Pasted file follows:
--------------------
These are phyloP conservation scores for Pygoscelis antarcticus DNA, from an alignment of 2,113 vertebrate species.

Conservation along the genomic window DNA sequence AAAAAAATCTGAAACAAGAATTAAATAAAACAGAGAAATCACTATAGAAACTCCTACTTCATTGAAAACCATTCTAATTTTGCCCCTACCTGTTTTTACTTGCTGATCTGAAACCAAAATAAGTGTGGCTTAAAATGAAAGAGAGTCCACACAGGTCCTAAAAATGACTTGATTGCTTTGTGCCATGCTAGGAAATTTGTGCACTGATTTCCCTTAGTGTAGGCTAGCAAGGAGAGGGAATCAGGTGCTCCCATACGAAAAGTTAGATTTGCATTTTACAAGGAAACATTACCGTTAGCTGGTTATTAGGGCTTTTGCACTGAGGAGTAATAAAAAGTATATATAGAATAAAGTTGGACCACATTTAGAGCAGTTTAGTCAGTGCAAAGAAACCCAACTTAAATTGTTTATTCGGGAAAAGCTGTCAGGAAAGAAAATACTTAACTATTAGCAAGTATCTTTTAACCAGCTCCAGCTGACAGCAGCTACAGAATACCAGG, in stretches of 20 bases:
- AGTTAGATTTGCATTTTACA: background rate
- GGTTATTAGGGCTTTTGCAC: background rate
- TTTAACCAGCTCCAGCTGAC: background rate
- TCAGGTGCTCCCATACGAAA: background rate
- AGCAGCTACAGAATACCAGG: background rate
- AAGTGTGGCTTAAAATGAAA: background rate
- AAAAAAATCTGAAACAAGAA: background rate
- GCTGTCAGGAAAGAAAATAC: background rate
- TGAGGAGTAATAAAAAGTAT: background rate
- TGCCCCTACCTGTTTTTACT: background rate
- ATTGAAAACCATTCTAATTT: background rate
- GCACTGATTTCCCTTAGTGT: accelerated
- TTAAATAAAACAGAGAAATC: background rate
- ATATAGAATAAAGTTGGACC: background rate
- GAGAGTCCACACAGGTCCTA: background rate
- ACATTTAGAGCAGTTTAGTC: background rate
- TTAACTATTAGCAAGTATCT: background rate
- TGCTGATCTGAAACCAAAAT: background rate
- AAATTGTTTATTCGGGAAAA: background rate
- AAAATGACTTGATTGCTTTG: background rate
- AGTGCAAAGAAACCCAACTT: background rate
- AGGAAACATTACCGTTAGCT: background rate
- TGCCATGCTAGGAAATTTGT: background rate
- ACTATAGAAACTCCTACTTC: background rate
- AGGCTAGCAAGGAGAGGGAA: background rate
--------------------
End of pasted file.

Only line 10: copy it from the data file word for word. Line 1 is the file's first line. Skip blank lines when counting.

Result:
- GCTGTCAGGAAAGAAAATAC: background rate